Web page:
There are certain doctrines which for a particular period seem not
doctrines, but inevitable categories of the human mind. Men do not look at
them merely as correct opinion, for they have become so much part of the
mind, and lie so far back, that they are never really conscious of them at
We cannot enter into these "inevitable categories" of the past because
[a] they are too strange and [b] because we are bound into our own
inevitable, unconscious categories. Even if a person does succeed in
entering into a previous category, the resulting consciousness is only
partial and is gained only through prodigious effort.
The same point has since been made by many. We are blind to our own
presuppositions on the one hand. On the other, separated as we are by a
broad sea of time from the Palestine of the first century, we are largely
unable to do more than glimpse the far shore of those unexamined assumptions
which governed the life of Jesus and his followers. Our conclusions about
him and his perceptions are correspondingly fragile.
To draw absolute truths from so imperfect a well of knowledge can be no
more than presumption. Compounding our historical myopia is the
uncomfortable suspicion - voiced, though not clearly, by Lessing - that
humans in the West have begun to think in ways almost totally incompatible
with anything that has gone before.
Having said all this, the impression shouldn't remain that Lessing was an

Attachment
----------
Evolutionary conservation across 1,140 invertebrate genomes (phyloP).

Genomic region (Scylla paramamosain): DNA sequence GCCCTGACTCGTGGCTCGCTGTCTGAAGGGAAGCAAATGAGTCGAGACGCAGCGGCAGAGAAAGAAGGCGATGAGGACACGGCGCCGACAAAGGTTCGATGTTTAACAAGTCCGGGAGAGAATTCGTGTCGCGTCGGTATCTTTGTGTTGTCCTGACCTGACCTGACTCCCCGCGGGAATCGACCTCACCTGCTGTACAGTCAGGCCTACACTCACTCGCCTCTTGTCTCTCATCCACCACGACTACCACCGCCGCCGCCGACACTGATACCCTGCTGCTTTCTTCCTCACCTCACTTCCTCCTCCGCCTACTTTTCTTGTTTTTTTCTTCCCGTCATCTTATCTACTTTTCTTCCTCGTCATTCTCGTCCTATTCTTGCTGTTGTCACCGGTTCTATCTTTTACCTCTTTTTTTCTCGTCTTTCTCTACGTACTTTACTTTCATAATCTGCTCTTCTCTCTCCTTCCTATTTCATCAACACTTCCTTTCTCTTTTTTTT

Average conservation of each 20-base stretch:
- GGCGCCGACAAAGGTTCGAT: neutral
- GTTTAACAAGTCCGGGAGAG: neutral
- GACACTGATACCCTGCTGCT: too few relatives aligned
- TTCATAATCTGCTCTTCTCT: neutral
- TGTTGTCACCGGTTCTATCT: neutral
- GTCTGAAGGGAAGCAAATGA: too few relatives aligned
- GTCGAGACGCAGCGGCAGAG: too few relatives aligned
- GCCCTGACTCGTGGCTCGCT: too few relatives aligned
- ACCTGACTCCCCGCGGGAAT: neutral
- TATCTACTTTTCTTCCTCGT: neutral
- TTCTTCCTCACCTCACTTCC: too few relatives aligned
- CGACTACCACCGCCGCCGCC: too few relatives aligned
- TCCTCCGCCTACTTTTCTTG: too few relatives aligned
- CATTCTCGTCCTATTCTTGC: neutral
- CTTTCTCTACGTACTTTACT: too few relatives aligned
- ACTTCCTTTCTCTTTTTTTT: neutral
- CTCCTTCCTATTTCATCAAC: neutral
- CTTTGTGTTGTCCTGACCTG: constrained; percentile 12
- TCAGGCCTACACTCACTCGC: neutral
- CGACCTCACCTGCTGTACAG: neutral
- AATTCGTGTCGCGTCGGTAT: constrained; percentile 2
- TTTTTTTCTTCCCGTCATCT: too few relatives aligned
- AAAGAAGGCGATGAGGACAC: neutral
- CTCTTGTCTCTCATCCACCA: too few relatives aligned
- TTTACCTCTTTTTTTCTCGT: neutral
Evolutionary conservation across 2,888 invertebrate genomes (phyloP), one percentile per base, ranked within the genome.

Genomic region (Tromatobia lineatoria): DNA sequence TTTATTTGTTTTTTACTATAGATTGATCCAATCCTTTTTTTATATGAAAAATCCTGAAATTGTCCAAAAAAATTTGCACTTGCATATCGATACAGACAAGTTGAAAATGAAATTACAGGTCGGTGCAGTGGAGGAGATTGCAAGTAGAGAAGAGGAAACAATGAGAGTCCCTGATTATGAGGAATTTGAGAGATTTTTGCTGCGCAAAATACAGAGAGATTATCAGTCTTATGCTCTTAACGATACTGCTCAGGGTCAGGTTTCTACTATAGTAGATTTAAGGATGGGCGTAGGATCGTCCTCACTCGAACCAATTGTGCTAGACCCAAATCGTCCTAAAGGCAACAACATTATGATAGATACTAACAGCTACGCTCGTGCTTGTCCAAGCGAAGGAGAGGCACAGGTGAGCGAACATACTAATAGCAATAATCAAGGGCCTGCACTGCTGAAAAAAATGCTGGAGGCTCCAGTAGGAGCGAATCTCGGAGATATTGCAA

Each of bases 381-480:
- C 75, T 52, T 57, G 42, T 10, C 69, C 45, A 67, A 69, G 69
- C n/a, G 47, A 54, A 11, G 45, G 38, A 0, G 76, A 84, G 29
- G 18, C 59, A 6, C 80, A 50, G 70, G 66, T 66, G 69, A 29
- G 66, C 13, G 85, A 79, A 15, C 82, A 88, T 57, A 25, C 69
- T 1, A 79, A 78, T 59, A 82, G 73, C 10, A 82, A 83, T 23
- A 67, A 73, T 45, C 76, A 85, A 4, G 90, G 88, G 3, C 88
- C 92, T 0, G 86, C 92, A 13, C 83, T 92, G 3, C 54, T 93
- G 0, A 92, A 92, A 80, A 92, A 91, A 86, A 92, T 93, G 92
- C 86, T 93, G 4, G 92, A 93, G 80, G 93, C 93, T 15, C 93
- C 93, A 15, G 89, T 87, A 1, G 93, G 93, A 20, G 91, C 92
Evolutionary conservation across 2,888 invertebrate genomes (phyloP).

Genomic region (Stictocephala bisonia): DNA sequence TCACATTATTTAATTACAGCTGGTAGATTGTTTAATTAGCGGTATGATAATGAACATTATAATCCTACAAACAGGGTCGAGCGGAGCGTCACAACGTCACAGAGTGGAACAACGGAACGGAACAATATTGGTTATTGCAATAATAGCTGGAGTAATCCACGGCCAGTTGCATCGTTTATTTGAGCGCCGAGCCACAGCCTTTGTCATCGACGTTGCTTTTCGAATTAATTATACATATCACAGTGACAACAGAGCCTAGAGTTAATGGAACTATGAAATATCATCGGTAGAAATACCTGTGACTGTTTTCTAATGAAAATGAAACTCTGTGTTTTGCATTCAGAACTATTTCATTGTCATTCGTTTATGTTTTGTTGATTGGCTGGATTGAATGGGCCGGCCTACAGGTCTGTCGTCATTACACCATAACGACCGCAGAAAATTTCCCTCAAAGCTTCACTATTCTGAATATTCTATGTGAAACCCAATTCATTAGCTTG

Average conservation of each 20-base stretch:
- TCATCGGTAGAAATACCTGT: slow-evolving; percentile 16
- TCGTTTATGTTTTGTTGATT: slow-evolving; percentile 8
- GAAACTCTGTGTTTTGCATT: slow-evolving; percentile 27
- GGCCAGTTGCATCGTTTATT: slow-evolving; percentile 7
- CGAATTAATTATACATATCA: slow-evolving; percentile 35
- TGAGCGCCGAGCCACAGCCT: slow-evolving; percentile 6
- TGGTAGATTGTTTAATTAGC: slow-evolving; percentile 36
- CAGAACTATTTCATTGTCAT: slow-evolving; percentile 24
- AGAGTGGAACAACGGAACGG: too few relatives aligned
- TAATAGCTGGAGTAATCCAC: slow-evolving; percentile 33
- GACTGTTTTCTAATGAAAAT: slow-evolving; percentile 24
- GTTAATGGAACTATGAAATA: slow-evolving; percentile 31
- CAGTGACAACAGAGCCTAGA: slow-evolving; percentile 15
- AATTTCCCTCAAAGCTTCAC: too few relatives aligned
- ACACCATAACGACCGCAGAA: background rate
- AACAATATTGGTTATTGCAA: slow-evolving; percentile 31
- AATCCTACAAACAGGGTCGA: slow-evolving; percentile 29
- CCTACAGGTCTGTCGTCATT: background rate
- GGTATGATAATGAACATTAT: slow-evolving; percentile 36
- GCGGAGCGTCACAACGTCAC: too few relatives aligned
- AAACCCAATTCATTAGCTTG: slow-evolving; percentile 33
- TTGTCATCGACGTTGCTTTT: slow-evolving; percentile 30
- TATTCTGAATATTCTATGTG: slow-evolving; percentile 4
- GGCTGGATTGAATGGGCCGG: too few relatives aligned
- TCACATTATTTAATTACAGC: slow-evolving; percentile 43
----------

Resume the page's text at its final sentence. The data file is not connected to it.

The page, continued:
inveterate sceptic, determined to rubbish all tradition, to throw out the
baby with the bathwater as 21st century believers complain. Rather, he was
inveterately committed to the search itself. He wrote:
The worth of man does not consist in the truth he possesses, or thinks
he possesses, but in the pains he has taken to attain that truth ...
Possession [of truth] makes him lazy, indolent, and proud ...
If pride and indolence come before a fall, then it's perhaps hardly
surprising that Christian institutions in the present century show signs of
Reimarus held back from publishing out of fear of persecution by the
reigning Lutheran powers of his day. Lessing braved the inquisitor and
survived. In so doing, and despite many shortcomings (only hindsight has
20/20 vision), he can rightly be described as having started something
In essence he heralded an abiding movement away from the medieval
paradigm or world view into the modern one. Christianity would never again
recover its absolutist position in society.
 Article in The Encyclopedia of Philosophy, Ed. P
 Speculations, 1949